“Man is a political animal” (Aristotle, Politics)
I have been listening to the news more. In December, I stumbled onto Amy Goodman and Juan Gonzales and Nermeen Shaikh, and their style of reporting—characterized, for me, by their attention to the perspectives of the members of afflicted communities (as opposed to just the leaders), non-specialists commentators, citizen reporters and, generally, to questions of humanitarianism, democracy, and global community—has (in combination, of course, with many other aspects of my life) awakened something in me that I recognize as a political consciousness. This consciousness is political, not by virtue of its association with a particular political movement or ideology (I’m not, for example, attracted to DemocracyNow! for its liberalism), but, more simply, I call it political because it concerns itself with the relationship between my own thinking and the thinking of others, my own experience and the experience of others, my self and other’s various selves.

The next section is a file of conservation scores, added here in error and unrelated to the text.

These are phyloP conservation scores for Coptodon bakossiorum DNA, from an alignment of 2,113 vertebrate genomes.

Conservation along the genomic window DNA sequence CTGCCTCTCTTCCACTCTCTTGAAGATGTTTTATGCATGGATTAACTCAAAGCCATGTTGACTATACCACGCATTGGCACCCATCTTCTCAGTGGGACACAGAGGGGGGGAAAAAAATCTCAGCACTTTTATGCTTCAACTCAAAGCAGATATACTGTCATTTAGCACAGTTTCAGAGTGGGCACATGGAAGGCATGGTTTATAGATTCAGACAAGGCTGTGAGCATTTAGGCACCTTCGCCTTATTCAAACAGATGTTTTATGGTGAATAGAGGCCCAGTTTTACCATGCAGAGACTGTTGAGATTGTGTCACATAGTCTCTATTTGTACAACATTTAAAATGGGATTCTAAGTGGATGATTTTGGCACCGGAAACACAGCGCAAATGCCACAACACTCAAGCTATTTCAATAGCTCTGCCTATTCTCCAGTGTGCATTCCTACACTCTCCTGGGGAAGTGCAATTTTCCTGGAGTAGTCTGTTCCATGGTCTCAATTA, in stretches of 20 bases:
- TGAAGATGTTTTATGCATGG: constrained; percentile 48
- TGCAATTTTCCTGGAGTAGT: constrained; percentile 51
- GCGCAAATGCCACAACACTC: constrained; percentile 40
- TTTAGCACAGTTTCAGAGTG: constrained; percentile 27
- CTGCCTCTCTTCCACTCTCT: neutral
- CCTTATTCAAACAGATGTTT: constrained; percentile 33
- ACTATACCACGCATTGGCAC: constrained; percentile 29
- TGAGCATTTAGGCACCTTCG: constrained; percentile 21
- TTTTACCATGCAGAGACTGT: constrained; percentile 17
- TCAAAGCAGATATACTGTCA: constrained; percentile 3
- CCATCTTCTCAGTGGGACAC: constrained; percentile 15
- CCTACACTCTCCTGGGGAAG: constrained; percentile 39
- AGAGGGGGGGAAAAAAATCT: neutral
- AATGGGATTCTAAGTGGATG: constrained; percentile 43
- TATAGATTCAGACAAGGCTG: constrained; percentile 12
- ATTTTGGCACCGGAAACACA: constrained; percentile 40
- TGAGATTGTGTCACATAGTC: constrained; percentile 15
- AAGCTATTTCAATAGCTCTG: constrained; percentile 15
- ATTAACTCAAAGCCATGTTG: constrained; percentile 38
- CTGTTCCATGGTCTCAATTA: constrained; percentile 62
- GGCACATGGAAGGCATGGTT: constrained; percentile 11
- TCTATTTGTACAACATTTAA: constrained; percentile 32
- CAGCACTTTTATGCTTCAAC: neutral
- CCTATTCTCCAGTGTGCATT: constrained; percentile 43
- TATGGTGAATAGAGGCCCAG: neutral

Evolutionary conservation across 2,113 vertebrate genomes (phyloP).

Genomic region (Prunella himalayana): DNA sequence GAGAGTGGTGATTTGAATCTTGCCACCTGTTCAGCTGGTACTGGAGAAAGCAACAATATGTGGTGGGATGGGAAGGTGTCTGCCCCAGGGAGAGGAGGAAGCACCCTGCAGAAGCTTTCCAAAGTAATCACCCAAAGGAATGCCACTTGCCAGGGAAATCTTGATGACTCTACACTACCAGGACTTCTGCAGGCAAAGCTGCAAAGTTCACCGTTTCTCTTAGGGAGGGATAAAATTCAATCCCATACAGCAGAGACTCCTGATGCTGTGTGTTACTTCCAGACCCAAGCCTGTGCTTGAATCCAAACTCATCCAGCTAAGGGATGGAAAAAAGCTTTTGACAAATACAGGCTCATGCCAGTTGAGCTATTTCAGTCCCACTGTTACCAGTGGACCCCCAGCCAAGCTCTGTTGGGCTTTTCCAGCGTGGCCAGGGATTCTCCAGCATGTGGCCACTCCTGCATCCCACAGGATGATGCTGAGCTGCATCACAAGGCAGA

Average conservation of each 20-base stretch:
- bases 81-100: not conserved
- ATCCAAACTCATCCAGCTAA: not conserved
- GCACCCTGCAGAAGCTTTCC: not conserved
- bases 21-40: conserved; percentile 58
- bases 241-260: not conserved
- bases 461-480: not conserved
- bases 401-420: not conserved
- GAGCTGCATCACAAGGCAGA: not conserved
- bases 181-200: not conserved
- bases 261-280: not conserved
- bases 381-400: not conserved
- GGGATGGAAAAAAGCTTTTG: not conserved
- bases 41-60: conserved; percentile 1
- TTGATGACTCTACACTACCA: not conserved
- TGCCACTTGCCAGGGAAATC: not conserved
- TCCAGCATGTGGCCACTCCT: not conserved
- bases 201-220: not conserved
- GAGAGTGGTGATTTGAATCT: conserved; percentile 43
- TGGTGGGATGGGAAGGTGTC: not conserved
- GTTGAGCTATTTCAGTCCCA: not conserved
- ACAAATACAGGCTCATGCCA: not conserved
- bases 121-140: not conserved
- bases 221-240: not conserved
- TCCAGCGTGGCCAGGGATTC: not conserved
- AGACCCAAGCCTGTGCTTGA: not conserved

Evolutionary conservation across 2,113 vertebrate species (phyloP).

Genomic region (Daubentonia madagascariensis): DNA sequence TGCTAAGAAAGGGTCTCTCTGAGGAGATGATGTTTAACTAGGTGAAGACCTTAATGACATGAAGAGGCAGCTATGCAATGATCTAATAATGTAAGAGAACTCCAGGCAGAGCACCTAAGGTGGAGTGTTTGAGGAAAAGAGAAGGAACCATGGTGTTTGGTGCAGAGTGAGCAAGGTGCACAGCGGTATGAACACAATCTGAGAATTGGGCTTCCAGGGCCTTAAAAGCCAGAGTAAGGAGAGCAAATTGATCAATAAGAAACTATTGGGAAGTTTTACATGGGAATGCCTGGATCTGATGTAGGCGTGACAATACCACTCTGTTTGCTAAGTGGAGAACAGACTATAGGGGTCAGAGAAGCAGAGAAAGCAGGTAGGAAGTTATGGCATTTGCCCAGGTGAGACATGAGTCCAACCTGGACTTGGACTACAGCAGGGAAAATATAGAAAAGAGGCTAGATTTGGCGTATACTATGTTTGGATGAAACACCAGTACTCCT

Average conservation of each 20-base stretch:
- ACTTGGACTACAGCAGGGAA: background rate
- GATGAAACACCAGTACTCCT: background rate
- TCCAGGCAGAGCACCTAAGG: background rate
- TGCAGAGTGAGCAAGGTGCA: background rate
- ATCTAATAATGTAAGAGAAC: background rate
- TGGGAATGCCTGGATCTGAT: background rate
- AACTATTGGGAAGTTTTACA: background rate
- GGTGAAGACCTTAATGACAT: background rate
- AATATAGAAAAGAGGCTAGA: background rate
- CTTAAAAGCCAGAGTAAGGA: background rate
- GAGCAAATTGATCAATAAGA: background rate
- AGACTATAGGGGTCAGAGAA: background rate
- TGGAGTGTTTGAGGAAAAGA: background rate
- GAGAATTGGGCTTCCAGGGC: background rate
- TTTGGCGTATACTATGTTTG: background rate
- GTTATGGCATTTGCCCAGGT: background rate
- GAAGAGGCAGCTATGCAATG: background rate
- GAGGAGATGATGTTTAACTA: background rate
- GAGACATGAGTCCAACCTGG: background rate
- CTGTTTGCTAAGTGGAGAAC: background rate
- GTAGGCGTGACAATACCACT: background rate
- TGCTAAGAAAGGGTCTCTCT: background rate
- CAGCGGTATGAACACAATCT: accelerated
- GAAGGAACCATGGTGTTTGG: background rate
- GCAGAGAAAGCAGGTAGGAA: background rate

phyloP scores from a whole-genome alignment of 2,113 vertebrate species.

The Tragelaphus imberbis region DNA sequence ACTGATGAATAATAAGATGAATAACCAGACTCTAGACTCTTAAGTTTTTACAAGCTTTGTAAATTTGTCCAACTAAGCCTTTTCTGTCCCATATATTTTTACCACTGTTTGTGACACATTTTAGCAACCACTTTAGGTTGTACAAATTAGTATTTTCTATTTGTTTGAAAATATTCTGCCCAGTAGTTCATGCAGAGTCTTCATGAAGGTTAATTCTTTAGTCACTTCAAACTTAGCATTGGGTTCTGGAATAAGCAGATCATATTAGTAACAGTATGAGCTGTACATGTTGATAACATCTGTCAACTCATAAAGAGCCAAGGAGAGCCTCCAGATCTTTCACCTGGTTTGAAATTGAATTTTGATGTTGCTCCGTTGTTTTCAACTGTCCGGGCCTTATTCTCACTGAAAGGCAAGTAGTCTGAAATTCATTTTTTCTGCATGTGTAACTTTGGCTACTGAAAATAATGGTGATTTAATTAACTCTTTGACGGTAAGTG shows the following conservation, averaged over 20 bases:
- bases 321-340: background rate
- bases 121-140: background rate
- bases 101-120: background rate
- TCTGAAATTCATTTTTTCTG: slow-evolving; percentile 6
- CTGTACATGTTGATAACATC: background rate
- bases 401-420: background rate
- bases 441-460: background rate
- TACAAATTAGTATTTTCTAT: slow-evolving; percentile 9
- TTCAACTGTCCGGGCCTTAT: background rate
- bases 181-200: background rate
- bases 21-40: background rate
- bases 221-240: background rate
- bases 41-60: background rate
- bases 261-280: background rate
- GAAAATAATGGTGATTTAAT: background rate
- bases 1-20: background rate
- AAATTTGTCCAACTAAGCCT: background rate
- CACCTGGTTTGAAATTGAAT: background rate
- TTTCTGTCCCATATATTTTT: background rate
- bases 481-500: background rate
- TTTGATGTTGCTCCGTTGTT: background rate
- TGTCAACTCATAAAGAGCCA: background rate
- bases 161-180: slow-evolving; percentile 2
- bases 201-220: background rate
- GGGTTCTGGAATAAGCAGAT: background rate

Admittedly, I have the sense that my political consciousness has arrived somewhat late. Although I have no idea who could possibly assess the punctuality of this kind of change (one of the characteristics of metamorphosis, after all, is that it keeps a unique schedule).